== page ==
This microbrewery will be a fantastic addition to Wollongong’s local economy and help diversify the city’s product and service offering to both residents and visitors. In regards to the open roller door, I feel it’s an important allow this to support ambiance, ventilation and efficient operation of the business. Precedent for this type of open air access is evident in many other venues in the surrounding area and broader CBD. For instance, Amigos has open air dining with greater capacity and is equally, if not closer to residents in the area. Similarly venues such as Dagwood and Icon have a similar vibe and have proven to successfully manage noise and loitering. To restrict the roller door operation of this business would be unfair and out of character with what currently prevails in the area. It’s important to note that this is not a night club, it is a microbrewery which hopes to attract a sophisticated and mature clientele. Let’s work to support local small business in their pursuit for success rather than try to hinder them from the start.

  8. David commented

    As a followup to my original post and to address Ryan's comment - I didn't think I was in any way asking the council to "pander" to my views, I was simply offering my opinion as one of the local residents who will be impacted by the increased noise generated from the business, which I believe is the point of this platform. Ryan, who in addition to pulling a tasty pint at the Illawarra Hotel, is clearly a skilled economic analyst and budding audio engineer - so I'll choose not to respond to his detailed analysis and "hard faces"(sp?) and assume his figures are correct.

    I am however now motivated to make a few extra comments in regards to the proposed deletion of clause 14, which I will leave for consideration below.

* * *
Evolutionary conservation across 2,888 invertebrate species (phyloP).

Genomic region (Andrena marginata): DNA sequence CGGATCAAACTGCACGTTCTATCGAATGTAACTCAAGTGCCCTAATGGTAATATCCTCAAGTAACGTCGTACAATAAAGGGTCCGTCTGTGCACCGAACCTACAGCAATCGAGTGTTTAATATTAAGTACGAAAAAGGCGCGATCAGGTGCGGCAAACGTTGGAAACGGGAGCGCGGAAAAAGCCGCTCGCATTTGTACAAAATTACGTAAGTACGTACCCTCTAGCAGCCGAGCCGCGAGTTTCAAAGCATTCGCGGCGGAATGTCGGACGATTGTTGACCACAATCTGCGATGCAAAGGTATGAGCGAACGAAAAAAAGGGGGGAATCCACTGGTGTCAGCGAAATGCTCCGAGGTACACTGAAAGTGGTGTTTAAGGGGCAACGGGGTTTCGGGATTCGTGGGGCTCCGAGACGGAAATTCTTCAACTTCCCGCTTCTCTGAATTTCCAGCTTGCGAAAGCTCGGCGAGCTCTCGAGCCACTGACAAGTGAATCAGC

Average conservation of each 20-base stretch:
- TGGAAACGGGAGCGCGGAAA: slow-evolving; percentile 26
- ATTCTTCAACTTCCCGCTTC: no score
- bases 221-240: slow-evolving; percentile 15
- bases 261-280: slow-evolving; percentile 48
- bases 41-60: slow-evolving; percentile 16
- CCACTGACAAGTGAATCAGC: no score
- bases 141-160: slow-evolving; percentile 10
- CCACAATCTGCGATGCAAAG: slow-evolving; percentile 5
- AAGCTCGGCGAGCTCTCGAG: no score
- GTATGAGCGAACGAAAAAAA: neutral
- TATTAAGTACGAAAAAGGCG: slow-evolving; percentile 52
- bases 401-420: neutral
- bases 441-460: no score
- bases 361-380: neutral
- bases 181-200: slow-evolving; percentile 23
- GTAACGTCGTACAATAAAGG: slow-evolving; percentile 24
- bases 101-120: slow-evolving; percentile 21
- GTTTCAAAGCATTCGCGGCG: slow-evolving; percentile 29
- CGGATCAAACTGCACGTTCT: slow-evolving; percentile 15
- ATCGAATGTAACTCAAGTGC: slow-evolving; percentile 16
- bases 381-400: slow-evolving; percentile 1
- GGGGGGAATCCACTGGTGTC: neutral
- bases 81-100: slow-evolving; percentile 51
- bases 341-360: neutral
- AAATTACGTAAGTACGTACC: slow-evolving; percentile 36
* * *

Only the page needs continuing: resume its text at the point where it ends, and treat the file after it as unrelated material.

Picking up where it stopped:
In reference to the letter dated 10th August 2020 addressed to the Wollongong City Council.

    In regards to allowing natural light to enter the premises (point 4). I don't believe that would be of such concern in the evenings (when it is often dark) - I imagine there would be some type of other lighting in place throughout the brewery rather than relying on an open roller door. The letter also discusses the need for air flow and ventilation (point 3), but I envisage that a microbrewery would probably have other measures in place for temperature control rather than relying solely on opening a door to achieve this end. The letter also makes reference to erecting a fence around the parking and loading area in order to contain patrons, parking and noise from related activities (point 5). While I am not an audio engineer by trade, I'm uncertain what type of fence would adequately contain the noise generated from people gathering in the car park area. I imagine that the current flimsy wire fence in place would likely need a substantial upgrade.